Despite a decade as ANZ's New Zealand boss — during which time he took up Kiwi citizenship — David Hisco was until last year still pocketing a gold-plated annual "expat expenses" package worth close to half a million NZ dollars tax-free.
That package — worth A$464,599 in 2018 — was plenty generous enough to swallow the tens of thousands of dollars that Hisco is claimed to have spent on Corporate Cabs which are said to have been incorrectly chalked up to ANZ as direct business charges over a nine-year period.
It would surely also have swallowed up the bill that ANZ footed for storing Hisco's wine collection in Australia thus escaping the duty that he would personally have had to pay if brought to New Zealand in one go.
Such expenses — while indicative of the culture of excess which has until recently ruled Australian banking — were admitted this week by ANZ local chairman Sir John Key to have come within the scope of Hisco's generous employment terms.
But, inexplicably, Hisco failed to ensure that the so-called "chauffeured car" bills and wine storage charges were transparently recorded.
If so, they would have been dealt with in the normal corporate fashion. Either accepted or, if rejected, sorted out by simply paying any disputed charge back.
The upshot is he has been pushed out in a brutal signal by Key and ANZ Group chief executive Shayne Elliott that they intend to adhere to new culture and behaviour norms of accountability asserted by the Hayne banking commission.
Hisco's package was a relic of the Mike Smith era. The former ANZ Australia boss would have taken part in negotiations over Hisco's remuneration package when the latter was shoulder-tapped to head up the New Zealand operations in 2010. That package would have been approved by ANZ's board in Melbourne.
Notes to ANZ's 2018 report spell out that the non-monetary benefits awarded to ANZ's leadership team generally consisted of company-funded benefits (and the associated fringe benefits tax) such as car parking, taxation services, costs met by the company in relation to relocation, outplacement services and gifts received on leaving ANZ for former disclosed executives.
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Such "non-monetary benefits" packages typically cover costs like rents, regular flights home, private school fees, medical expenses and more for key executives on international transfer. These non-taxable benefits can make a big difference to an overall pay packet.
But the size of the "non monetary benefits" package — which was on top of Hisco's healthy A$1.2 million ($1.26m) fixed-term salary and a short-term bonus of A$644,000 for 2018 — stuck out like a sore thumb in ANZ's 2018 annual report.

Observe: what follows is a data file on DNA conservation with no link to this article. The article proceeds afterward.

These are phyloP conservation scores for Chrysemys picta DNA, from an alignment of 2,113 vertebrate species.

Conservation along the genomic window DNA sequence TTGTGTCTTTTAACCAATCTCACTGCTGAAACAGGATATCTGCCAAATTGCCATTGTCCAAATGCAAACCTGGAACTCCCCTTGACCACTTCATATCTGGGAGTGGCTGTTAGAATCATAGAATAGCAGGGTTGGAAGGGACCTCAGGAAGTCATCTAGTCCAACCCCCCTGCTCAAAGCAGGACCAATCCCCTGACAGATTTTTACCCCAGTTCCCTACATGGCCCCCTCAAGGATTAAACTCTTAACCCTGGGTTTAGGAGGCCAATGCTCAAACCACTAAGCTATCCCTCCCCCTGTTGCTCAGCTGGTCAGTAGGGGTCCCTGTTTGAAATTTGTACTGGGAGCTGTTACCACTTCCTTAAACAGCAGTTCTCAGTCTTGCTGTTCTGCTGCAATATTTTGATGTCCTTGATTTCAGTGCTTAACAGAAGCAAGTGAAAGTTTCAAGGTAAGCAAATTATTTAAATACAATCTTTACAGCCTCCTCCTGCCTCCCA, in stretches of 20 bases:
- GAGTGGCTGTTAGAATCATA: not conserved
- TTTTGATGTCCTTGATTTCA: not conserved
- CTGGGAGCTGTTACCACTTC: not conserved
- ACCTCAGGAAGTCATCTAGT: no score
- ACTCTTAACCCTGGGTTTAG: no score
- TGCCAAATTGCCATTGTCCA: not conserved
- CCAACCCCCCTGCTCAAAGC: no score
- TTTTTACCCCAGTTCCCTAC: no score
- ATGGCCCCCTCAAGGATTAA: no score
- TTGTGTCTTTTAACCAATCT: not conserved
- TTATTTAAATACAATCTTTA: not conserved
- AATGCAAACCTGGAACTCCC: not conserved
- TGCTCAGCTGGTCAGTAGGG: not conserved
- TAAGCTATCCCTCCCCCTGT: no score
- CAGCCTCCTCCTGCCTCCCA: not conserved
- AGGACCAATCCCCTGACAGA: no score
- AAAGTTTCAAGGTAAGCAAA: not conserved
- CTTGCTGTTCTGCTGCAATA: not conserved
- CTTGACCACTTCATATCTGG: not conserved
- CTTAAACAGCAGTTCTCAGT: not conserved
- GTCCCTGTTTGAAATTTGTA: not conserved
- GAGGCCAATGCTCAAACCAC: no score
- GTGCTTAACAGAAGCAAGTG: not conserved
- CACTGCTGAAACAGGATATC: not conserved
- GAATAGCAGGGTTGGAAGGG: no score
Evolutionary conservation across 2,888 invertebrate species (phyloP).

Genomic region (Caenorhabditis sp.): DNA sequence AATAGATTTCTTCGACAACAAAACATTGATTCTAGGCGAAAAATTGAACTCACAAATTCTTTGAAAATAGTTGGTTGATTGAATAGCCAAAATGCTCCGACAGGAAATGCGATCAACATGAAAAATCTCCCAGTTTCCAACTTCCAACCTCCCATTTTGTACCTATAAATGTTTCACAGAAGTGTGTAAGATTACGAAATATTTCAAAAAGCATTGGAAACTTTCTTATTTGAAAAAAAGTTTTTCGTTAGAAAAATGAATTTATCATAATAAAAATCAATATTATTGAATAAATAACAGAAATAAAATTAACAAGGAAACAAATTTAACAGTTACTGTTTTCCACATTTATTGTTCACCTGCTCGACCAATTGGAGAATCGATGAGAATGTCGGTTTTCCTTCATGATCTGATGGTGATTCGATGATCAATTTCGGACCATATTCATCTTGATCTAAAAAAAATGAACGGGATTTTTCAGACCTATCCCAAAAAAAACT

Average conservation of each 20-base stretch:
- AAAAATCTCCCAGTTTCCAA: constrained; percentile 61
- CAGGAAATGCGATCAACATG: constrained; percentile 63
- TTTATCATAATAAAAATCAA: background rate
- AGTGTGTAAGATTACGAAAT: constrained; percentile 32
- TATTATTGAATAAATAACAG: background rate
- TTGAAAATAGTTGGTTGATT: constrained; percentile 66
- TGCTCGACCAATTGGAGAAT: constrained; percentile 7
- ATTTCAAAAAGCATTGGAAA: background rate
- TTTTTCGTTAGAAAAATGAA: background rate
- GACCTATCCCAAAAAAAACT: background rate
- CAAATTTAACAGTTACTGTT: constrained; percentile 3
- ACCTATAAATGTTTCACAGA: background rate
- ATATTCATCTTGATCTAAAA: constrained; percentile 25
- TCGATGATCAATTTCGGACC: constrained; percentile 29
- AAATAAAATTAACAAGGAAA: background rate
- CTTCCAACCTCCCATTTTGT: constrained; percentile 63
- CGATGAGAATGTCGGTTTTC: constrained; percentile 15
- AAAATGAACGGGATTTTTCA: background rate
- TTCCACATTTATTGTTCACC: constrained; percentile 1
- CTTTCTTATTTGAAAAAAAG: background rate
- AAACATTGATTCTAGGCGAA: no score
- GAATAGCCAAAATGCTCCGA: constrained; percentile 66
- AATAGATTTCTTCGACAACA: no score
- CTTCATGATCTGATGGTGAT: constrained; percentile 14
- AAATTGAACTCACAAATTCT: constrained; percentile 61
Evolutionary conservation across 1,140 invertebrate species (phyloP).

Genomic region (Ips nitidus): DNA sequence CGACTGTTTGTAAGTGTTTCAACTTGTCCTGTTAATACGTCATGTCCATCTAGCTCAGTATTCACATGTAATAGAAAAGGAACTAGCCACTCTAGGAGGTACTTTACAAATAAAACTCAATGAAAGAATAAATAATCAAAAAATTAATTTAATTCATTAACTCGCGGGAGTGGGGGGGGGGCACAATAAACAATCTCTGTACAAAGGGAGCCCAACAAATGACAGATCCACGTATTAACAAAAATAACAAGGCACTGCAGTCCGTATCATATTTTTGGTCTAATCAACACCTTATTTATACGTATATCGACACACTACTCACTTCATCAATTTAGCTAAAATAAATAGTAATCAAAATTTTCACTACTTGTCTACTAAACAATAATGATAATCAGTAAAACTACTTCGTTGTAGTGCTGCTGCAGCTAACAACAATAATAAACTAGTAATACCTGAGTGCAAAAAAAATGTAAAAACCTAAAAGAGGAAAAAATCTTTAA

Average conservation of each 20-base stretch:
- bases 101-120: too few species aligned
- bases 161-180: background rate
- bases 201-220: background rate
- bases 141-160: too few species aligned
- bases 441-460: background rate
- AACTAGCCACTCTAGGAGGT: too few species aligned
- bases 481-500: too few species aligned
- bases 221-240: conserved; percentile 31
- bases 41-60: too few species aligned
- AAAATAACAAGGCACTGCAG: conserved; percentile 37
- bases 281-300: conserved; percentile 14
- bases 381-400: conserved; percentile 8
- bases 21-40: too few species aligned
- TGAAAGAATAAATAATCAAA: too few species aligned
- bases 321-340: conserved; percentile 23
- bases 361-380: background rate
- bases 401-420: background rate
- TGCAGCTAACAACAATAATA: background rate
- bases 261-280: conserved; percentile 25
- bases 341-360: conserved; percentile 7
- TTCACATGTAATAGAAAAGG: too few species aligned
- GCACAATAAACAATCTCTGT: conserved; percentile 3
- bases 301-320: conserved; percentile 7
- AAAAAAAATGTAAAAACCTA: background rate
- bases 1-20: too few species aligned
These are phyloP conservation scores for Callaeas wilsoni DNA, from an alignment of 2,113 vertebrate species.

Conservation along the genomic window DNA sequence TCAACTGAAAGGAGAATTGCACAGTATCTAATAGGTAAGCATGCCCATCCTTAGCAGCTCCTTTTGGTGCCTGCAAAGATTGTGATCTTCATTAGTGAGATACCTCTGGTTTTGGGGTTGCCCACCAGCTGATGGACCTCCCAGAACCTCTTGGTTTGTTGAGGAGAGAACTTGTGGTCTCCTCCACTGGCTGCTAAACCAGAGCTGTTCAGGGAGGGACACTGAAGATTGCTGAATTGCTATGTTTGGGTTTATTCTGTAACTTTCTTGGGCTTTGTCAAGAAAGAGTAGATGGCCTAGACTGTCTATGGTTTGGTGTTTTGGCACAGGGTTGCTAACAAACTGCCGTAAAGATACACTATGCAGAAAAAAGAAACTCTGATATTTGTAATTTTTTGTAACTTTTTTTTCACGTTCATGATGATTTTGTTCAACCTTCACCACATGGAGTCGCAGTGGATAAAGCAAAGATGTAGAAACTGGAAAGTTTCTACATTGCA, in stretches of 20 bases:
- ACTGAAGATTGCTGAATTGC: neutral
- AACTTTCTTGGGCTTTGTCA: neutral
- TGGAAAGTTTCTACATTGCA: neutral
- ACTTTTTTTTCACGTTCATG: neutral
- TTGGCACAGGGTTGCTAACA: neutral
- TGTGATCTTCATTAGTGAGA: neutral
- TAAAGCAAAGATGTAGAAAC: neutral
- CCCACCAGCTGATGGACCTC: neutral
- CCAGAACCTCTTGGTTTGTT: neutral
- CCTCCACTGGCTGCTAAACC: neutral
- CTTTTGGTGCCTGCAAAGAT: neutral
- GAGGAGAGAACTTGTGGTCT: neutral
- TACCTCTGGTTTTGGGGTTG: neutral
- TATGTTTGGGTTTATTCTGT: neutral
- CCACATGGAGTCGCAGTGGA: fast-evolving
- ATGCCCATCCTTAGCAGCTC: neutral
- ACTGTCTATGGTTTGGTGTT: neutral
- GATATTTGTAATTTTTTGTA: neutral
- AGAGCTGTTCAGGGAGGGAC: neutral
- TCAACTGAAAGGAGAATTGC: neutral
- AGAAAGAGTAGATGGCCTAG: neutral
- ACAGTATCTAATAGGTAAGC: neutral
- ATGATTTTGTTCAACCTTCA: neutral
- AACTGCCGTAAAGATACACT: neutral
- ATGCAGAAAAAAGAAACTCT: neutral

It far dwarfed the size of non-monetary benefits paid to other ANZ group executives and put him squarely in the sights of Elliott who earlier this year decided it was time for a review of his top team's expenses.
Elliott replaced several executives after he was appointed to head the Australian bank and set out to end an era of executive perks that built up under Smith.
His own pay package was initially half that of Smith's. In quick order he cut the number of limousine drivers on call from five to one. Smith's large office was turned into a meeting room while Elliott took a much smaller office and the executive floor was opened up to other bank staffers.
Hisco's superior performance in New Zealand — where he had melded ANZ and the former National Bank — into the country's biggest and most profitable bank — meant his job had been assured.
He was one of the ANZ banking group's highest paid and highest performing executives.
But while the non-monetary benefits Hisco had been receiving were clearly part of his overall remuneration package they had become an anomaly in an era where large financial organisations were opting to strip out fringe benefits in favour of a regime where executives met their needs from their salaries.
In Hisco's case, his decision to take up New Zealand citizenship would have raised doubts as to whether it was still correct to categorise him as an executive on transfer.
Key has fronted the Hisco departure in New Zealand. But it is obvious from news reports that Elliott — or his team — have briefed media on the role the ANZ group chief executive has played in the Hisco decision.
As the Australian's John Durie wrote, "Elliott has framed Hisco's departure as evidence of a new era in accountability at the bank, and as welcome as that change is it's a big stretch to apply the word fully to someone who was 'misclassifying' expenses yet will be paid out full leave and termination benefits amounting to about A$2m."
Presentationally, Key has framed Hisco's departure as mutual. But there will have been intense negotiations which would have added to the stress levels of the former CEO who was already on sick leave.
The ultimate decision on Hisco's future will have been made by ANZ's New Zealand board, which includes three other NZ-based independent directors: Tony Carter, Joan Withers and Mark Verbiest. Elliott and ANZ Australia's chief financial officer also sit on the NZ board.
Hisco's departure comes at a time when ANZ is still under fire over using an unapproved model to calculate its operational risk capital.
With the CEO gone it will now be down to the board to front the ongoing friction with the Reserve Bank and Government.